How millennial investors are digitizing the wealth management industry
Royal Bank of Canada (RY.TO) isn’t buying completely into the robot uprising -- at least not yet.
While the lender’s own robo-advisory platform, RBC InvestEase, has been in place since November, such automated online investing tools have proven to have limited appeal so far, according to wealth-management head Doug Guzman. The reason, he said, is that only a small portion of the population is comfortable with the idea.
“We have built InvestEase and it looks and acts like the best robos out there,” Guzman said in an interview Wednesday at the bank’s Toronto headquarters. “We haven’t seen Canadians run to it,” he said of the robo-advisory industry.
Robo-advisers emerged in the U.S. about a decade ago with startups such as Betterment LLC and Wealthfront Corp. threatening to challenge banks and upend the investment industry. The technology spread to Canada in 2014 with the emergence of Wealthsimple and other firms before larger rivals unveiled their own offerings, with Bank of Montreal becoming the first of the nation’s big banks to offer a product in January 2016.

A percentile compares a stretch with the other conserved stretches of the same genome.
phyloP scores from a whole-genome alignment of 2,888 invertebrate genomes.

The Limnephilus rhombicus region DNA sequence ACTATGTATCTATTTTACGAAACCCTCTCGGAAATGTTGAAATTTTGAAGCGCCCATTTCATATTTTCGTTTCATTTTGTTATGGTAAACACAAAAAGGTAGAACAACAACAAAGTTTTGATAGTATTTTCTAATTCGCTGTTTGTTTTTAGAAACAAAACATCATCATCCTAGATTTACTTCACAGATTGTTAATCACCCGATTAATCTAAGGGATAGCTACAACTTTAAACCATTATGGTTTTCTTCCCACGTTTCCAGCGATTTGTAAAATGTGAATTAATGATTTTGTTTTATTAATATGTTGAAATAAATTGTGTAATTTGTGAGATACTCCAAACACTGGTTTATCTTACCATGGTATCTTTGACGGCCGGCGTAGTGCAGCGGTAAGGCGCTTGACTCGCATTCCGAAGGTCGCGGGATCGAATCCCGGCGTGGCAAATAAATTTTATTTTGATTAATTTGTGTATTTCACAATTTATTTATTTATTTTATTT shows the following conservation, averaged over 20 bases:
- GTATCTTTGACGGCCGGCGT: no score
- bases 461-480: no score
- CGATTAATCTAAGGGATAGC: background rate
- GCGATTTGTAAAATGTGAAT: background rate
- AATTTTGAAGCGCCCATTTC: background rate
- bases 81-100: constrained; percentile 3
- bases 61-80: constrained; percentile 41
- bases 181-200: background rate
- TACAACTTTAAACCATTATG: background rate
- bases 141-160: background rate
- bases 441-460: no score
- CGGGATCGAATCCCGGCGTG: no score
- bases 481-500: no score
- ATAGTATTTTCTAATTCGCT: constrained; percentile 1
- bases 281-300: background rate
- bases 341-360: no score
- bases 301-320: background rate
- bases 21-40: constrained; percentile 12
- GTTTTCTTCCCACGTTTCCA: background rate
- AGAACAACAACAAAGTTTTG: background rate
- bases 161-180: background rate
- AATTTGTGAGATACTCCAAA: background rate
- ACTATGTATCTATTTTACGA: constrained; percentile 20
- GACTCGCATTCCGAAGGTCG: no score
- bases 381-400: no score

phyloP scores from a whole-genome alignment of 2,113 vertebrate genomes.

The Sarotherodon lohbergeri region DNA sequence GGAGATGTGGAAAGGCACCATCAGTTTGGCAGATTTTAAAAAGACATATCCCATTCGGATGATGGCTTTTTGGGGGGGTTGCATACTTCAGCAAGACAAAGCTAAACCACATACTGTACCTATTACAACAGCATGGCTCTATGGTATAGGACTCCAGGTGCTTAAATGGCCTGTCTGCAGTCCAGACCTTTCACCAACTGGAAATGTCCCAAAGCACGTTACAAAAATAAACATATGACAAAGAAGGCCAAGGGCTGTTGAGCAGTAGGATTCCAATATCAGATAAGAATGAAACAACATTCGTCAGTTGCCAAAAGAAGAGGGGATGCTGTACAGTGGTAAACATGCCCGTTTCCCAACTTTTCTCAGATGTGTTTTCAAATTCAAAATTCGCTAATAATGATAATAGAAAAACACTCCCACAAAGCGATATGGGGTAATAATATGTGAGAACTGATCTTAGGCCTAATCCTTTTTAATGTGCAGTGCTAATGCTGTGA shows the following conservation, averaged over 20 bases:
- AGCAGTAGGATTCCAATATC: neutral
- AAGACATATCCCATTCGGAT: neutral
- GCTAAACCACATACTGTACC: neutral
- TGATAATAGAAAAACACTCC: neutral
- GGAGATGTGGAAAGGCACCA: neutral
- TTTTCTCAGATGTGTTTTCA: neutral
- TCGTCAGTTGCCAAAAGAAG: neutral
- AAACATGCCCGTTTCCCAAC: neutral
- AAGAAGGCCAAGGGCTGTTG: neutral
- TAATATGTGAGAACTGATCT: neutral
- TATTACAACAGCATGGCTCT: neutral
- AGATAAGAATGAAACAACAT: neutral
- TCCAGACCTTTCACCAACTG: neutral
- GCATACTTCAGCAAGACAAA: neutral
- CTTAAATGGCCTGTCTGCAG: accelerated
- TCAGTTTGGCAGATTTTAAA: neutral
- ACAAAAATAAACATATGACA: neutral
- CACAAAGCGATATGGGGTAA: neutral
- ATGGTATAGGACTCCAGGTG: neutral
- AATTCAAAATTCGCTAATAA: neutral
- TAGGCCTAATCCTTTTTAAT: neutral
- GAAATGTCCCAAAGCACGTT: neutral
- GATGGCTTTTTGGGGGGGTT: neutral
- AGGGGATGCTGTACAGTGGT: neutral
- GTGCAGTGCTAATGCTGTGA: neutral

“The Betterments of the world in the U.S., the Wealthsimples in Canada have proven that maybe it’s not as big a proportion of humanity as we once thought,” Guzman said, adding that robo-advisers have spent a lot of money and time trying to attract retail clients. “They need to get to scale to make it work.”
Still, within five years, Wealthsimple has attracted 150,000 customers in Canada, the U.S. and U.K., and now manages more than C$4.5 billion ($3.4 billion). Royal Bank doesn’t disclose how much InvestEase oversees. Guzman compared predictions about the success of robo-advisory startups to the emergence of direct investing in the late 1990s, “when people said that Ameritrade and similar were going to take down the entire wealth business.”